I don’t know if it is a Canadian quality or just a me quality, but my heroes have always been people who have given me hope and caused me to aspire to be something better than I am. My grandma and my dance teacher were my heroes. Astronauts are my heroes. Terry Fox is a hero. Jack Layton was one of my personal heroes. And his memory will continue to be my hero.
This morning, I woke up to the news that he lost his second battle with cancer, less than one month after announcing that he had to temporarily step down as the leader of Canada’s Official Opposition. He had hoped to return to Parliament in the Fall. I have been in tears ever since.
One of the definitions of hero is:
A man of distinguished courage or ability, admired for hisbrave deeds and noble qualities.
In less than a decade, Jack did what many thought was impossible. He turned the NDP from a party that had lost its official party status, and became a running joke, into a party that would go on to make a lot of history in our last Federal election. Jack made me believe in politics, once more.
When I was a teen, I couldn’t wait for the day that I could vote. I looked up to my politicians. They were role-models. And then in my adulthood, things changed. At election time, our leaders had forgotten what it meant to be Canadian. The campaigning started to look American. Fear tactics were used. Name calling became the norm. Respectful debate stopped. I became disgusted and disenchanted. I had lost hope. I felt as if our leaders had forgotten what sets Canada apart and made her truly unique and loved, not only by Canadians, but by countries around the world.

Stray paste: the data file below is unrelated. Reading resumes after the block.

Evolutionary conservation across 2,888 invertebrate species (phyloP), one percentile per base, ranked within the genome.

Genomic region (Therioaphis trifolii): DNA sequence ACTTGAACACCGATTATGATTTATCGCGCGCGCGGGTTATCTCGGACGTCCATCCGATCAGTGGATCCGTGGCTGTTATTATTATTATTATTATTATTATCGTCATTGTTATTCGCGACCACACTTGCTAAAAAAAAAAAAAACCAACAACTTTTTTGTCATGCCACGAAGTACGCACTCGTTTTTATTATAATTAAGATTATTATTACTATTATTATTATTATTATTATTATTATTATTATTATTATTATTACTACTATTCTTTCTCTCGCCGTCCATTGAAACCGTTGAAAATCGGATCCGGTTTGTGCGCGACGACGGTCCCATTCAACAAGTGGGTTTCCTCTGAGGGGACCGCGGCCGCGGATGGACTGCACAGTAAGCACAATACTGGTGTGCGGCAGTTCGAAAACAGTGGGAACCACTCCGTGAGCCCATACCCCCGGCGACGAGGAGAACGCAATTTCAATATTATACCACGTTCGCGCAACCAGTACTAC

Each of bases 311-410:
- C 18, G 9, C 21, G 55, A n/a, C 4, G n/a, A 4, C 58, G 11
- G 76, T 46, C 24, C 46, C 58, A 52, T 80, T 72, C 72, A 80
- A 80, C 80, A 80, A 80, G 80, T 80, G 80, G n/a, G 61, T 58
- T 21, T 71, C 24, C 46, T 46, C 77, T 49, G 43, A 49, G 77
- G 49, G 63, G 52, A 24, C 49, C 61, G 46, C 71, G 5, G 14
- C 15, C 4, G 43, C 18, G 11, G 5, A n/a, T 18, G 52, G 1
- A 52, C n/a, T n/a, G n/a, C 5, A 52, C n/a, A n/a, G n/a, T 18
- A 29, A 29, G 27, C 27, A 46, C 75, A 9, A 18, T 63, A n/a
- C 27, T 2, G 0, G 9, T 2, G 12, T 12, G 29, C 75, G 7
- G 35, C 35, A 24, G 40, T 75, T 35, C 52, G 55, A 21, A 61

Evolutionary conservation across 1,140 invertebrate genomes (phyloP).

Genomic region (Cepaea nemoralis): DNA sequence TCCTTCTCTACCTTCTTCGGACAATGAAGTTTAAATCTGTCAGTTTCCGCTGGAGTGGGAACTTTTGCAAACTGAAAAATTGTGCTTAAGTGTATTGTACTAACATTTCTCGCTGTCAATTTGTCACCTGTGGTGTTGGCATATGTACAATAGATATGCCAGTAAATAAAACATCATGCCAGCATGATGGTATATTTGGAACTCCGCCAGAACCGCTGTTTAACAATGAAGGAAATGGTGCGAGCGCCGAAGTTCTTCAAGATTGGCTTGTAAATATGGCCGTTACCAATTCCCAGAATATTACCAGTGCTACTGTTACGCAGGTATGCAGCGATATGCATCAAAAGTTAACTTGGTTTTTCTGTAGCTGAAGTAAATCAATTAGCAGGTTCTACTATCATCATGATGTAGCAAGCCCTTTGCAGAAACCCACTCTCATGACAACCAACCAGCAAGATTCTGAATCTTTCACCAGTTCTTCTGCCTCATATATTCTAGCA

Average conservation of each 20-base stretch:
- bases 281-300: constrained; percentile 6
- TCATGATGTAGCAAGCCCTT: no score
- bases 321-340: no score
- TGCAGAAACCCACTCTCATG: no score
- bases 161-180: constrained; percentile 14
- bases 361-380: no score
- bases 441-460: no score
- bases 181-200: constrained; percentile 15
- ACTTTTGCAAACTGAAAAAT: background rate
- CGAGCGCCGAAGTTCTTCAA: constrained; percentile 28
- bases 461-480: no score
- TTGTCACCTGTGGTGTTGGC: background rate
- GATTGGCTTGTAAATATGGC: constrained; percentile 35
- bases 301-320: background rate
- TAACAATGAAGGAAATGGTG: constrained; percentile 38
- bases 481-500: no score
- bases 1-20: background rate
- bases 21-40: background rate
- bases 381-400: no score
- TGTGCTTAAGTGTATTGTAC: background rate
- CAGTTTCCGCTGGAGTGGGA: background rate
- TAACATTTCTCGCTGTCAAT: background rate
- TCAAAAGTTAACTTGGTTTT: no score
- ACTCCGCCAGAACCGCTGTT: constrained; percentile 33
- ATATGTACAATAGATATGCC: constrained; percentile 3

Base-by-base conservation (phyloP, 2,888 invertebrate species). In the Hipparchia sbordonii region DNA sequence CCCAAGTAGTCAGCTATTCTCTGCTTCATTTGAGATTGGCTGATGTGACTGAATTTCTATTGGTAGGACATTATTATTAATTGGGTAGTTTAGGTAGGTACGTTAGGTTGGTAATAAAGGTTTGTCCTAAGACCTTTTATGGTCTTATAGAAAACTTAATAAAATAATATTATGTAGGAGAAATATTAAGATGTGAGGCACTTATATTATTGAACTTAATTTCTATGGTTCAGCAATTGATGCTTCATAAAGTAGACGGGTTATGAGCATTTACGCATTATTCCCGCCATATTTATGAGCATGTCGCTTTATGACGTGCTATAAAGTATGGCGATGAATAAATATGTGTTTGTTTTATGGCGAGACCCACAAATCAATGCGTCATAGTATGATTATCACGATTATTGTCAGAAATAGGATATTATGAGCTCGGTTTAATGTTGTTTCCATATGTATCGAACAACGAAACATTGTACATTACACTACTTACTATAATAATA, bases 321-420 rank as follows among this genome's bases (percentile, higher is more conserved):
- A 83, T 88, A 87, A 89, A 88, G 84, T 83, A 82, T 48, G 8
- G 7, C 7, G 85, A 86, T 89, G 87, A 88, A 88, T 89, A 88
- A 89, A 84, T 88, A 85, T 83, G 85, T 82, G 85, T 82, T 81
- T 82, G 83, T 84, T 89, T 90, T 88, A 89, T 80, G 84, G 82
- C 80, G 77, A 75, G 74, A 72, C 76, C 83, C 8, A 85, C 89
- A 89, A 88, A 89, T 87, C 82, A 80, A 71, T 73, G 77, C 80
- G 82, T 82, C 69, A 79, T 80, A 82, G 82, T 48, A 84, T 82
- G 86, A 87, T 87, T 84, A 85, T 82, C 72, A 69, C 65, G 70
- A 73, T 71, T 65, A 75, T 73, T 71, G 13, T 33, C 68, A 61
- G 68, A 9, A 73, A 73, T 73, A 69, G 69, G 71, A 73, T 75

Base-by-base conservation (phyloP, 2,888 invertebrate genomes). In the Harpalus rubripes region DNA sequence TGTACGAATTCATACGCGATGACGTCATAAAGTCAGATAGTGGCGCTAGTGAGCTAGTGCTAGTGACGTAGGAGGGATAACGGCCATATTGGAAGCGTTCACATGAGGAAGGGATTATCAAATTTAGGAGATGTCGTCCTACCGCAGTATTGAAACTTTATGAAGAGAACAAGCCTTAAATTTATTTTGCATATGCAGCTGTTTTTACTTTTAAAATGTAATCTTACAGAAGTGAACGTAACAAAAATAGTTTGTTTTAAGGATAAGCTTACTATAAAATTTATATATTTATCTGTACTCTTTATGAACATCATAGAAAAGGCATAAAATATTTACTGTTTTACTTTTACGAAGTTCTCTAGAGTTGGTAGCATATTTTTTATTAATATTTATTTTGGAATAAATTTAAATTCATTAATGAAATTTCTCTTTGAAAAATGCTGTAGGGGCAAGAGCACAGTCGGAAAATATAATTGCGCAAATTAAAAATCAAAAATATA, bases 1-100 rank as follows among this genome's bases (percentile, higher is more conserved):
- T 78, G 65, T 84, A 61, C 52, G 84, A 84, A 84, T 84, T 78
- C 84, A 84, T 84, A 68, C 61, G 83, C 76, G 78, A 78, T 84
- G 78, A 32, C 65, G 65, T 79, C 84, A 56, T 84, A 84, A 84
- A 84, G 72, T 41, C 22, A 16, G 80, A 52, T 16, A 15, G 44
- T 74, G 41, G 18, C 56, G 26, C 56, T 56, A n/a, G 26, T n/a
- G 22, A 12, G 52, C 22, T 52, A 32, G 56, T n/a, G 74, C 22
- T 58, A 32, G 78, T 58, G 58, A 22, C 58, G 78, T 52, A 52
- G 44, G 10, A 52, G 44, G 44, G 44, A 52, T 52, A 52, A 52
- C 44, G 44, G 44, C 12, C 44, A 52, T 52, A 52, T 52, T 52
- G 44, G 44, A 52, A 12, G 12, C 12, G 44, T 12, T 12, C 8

Then Jack Layton stepped into the scene. He was a gentleman. He was soft-spoken but spoke with such power, enthusiasm, integrity, dedication and love for his country and its people that he renewed my faith in the leaders of this country. He made me believe that our political system was not becoming corrupt and that we still had people of integrity willing to stand up for Canada and her people. He had courage. Not only did he battle a system that was beginning to become disenchanted with itself but he battled cancer, twice, whilst doing so. He was never afraid to stand-up for his beliefs. He never stopped believing in Canada and the ability of Canadians. He never stopped being a champion for the disenfranchised.
In less than a decade he turned Canada from a country that was Red and Blue into a country that was Blue and Orange, in the process, making the Liberal party and the Bloc a former shadow of itself.
Even when facing death, Jack though of Canada and Canadians first. If you haven’t already, read Jack’s letter to Canadians, written two days before his death.
Jack Layton made me proud, once again, to be Canadian.
My heart goes out to his wife. My heart goes out to Canada. I hope the NDP honour Jack’s memory and legacy and continue to make many of us proud to be Canadian. You have mighty big shoes to fill.
My friends, love is better than anger. Hope is better than fear. Optimism is better than despair. So let us be loving, hopeful and optimistic. And we’ll change the world.